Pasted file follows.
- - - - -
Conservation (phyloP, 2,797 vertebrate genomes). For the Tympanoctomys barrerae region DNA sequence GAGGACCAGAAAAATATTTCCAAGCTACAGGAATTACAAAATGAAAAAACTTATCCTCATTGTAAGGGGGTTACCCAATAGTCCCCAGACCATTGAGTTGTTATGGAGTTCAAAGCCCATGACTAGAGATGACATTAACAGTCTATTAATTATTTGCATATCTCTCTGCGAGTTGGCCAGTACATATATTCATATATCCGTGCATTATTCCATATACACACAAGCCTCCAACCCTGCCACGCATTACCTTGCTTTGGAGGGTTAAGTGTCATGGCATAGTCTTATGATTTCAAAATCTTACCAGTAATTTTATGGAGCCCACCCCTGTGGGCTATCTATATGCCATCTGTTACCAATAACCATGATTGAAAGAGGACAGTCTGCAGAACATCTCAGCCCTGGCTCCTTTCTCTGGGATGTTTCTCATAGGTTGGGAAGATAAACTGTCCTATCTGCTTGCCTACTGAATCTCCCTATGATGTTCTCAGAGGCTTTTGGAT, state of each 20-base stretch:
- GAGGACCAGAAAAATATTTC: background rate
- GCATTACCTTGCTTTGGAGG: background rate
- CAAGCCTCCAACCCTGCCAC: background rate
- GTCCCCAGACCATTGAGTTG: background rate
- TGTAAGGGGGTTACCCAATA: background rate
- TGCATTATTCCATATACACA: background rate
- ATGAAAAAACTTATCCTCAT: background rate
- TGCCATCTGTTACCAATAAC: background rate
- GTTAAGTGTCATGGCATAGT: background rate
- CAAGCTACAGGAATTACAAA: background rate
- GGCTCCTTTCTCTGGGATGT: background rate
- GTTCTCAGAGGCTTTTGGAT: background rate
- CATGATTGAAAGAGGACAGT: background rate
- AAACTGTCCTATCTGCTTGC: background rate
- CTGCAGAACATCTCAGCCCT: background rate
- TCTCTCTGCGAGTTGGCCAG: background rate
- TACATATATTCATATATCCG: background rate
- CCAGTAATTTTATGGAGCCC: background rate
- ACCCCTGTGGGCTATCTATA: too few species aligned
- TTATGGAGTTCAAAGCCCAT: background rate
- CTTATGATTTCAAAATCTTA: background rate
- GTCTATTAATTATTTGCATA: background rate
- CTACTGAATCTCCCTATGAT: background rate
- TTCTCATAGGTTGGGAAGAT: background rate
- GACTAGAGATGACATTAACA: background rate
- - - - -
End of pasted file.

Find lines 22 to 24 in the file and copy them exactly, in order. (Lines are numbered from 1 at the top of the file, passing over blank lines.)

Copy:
- CTTATGATTTCAAAATCTTA: background rate
- GTCTATTAATTATTTGCATA: background rate
- CTACTGAATCTCCCTATGAT: background rate